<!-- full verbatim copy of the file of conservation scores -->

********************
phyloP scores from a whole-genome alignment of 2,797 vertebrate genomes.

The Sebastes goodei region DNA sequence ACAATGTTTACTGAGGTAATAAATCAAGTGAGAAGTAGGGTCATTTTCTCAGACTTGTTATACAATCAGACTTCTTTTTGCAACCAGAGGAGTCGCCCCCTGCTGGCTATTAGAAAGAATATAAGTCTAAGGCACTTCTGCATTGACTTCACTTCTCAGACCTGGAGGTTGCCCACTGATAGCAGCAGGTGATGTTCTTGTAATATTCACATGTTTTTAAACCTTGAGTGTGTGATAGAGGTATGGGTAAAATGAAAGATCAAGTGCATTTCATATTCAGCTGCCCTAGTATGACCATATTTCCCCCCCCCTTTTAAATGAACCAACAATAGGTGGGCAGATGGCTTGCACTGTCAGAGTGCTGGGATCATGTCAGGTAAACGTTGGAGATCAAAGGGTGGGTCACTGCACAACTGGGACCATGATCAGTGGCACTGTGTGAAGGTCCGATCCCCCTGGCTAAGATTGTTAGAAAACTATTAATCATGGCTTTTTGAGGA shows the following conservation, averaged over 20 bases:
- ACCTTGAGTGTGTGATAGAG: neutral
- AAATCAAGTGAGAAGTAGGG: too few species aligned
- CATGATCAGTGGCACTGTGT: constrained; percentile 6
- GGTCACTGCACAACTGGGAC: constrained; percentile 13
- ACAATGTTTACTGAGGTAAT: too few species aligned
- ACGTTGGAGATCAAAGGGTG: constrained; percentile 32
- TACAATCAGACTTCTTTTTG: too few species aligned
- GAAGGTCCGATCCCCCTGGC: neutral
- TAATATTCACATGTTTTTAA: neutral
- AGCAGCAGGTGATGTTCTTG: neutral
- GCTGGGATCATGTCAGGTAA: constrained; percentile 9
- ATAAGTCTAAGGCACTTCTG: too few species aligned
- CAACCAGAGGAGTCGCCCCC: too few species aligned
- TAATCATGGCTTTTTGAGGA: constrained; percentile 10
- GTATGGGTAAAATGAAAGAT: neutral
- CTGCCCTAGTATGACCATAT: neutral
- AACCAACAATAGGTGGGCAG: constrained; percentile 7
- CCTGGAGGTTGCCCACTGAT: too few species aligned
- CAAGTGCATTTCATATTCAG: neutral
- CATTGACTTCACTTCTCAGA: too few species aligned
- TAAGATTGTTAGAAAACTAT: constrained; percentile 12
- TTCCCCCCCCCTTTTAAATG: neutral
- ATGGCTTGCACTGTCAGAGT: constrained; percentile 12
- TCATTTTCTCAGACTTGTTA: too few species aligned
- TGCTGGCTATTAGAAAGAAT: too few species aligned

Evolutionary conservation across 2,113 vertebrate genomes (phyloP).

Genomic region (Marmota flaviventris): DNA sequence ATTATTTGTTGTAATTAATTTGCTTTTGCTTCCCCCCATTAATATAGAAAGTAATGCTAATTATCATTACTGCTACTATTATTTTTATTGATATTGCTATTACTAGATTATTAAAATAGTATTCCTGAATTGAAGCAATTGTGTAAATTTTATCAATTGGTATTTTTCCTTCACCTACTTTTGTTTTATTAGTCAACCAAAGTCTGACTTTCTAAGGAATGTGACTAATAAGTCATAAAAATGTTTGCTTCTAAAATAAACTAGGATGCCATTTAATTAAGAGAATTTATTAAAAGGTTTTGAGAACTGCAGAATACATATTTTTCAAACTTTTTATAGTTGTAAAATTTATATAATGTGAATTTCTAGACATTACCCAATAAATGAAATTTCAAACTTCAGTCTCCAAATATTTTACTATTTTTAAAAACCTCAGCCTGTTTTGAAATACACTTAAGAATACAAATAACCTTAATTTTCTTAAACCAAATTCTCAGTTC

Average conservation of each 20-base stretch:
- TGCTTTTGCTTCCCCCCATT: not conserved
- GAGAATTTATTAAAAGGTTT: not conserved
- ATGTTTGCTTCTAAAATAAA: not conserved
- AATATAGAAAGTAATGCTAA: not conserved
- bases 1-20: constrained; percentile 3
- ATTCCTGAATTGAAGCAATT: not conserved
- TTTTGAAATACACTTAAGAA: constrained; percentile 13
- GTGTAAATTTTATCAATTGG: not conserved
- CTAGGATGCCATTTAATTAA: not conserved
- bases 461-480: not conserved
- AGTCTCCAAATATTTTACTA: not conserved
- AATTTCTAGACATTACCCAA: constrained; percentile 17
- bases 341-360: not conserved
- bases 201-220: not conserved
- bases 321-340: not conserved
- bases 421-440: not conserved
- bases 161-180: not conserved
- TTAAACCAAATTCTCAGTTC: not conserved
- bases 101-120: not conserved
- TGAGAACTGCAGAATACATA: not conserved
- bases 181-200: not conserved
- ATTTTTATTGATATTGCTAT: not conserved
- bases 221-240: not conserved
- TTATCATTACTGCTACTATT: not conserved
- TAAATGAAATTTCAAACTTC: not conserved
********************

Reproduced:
phyloP scores from a whole-genome alignment of 2,797 vertebrate genomes.

The Sebastes goodei region DNA sequence ACAATGTTTACTGAGGTAATAAATCAAGTGAGAAGTAGGGTCATTTTCTCAGACTTGTTATACAATCAGACTTCTTTTTGCAACCAGAGGAGTCGCCCCCTGCTGGCTATTAGAAAGAATATAAGTCTAAGGCACTTCTGCATTGACTTCACTTCTCAGACCTGGAGGTTGCCCACTGATAGCAGCAGGTGATGTTCTTGTAATATTCACATGTTTTTAAACCTTGAGTGTGTGATAGAGGTATGGGTAAAATGAAAGATCAAGTGCATTTCATATTCAGCTGCCCTAGTATGACCATATTTCCCCCCCCCTTTTAAATGAACCAACAATAGGTGGGCAGATGGCTTGCACTGTCAGAGTGCTGGGATCATGTCAGGTAAACGTTGGAGATCAAAGGGTGGGTCACTGCACAACTGGGACCATGATCAGTGGCACTGTGTGAAGGTCCGATCCCCCTGGCTAAGATTGTTAGAAAACTATTAATCATGGCTTTTTGAGGA shows the following conservation, averaged over 20 bases:
- ACCTTGAGTGTGTGATAGAG: neutral
- AAATCAAGTGAGAAGTAGGG: too few species aligned
- CATGATCAGTGGCACTGTGT: constrained; percentile 6
- GGTCACTGCACAACTGGGAC: constrained; percentile 13
- ACAATGTTTACTGAGGTAAT: too few species aligned
- ACGTTGGAGATCAAAGGGTG: constrained; percentile 32
- TACAATCAGACTTCTTTTTG: too few species aligned
- GAAGGTCCGATCCCCCTGGC: neutral
- TAATATTCACATGTTTTTAA: neutral
- AGCAGCAGGTGATGTTCTTG: neutral
- GCTGGGATCATGTCAGGTAA: constrained; percentile 9
- ATAAGTCTAAGGCACTTCTG: too few species aligned
- CAACCAGAGGAGTCGCCCCC: too few species aligned
- TAATCATGGCTTTTTGAGGA: constrained; percentile 10
- GTATGGGTAAAATGAAAGAT: neutral
- CTGCCCTAGTATGACCATAT: neutral
- AACCAACAATAGGTGGGCAG: constrained; percentile 7
- CCTGGAGGTTGCCCACTGAT: too few species aligned
- CAAGTGCATTTCATATTCAG: neutral
- CATTGACTTCACTTCTCAGA: too few species aligned
- TAAGATTGTTAGAAAACTAT: constrained; percentile 12
- TTCCCCCCCCCTTTTAAATG: neutral
- ATGGCTTGCACTGTCAGAGT: constrained; percentile 12
- TCATTTTCTCAGACTTGTTA: too few species aligned
- TGCTGGCTATTAGAAAGAAT: too few species aligned

Evolutionary conservation across 2,113 vertebrate genomes (phyloP).

Genomic region (Marmota flaviventris): DNA sequence ATTATTTGTTGTAATTAATTTGCTTTTGCTTCCCCCCATTAATATAGAAAGTAATGCTAATTATCATTACTGCTACTATTATTTTTATTGATATTGCTATTACTAGATTATTAAAATAGTATTCCTGAATTGAAGCAATTGTGTAAATTTTATCAATTGGTATTTTTCCTTCACCTACTTTTGTTTTATTAGTCAACCAAAGTCTGACTTTCTAAGGAATGTGACTAATAAGTCATAAAAATGTTTGCTTCTAAAATAAACTAGGATGCCATTTAATTAAGAGAATTTATTAAAAGGTTTTGAGAACTGCAGAATACATATTTTTCAAACTTTTTATAGTTGTAAAATTTATATAATGTGAATTTCTAGACATTACCCAATAAATGAAATTTCAAACTTCAGTCTCCAAATATTTTACTATTTTTAAAAACCTCAGCCTGTTTTGAAATACACTTAAGAATACAAATAACCTTAATTTTCTTAAACCAAATTCTCAGTTC

Average conservation of each 20-base stretch:
- TGCTTTTGCTTCCCCCCATT: not conserved
- GAGAATTTATTAAAAGGTTT: not conserved
- ATGTTTGCTTCTAAAATAAA: not conserved
- AATATAGAAAGTAATGCTAA: not conserved
- bases 1-20: constrained; percentile 3
- ATTCCTGAATTGAAGCAATT: not conserved
- TTTTGAAATACACTTAAGAA: constrained; percentile 13
- GTGTAAATTTTATCAATTGG: not conserved
- CTAGGATGCCATTTAATTAA: not conserved
- bases 461-480: not conserved
- AGTCTCCAAATATTTTACTA: not conserved
- AATTTCTAGACATTACCCAA: constrained; percentile 17
- bases 341-360: not conserved
- bases 201-220: not conserved
- bases 321-340: not conserved
- bases 421-440: not conserved
- bases 161-180: not conserved
- TTAAACCAAATTCTCAGTTC: not conserved
- bases 101-120: not conserved
- TGAGAACTGCAGAATACATA: not conserved
- bases 181-200: not conserved
- ATTTTTATTGATATTGCTAT: not conserved
- bases 221-240: not conserved
- TTATCATTACTGCTACTATT: not conserved
- TAAATGAAATTTCAAACTTC: not conserved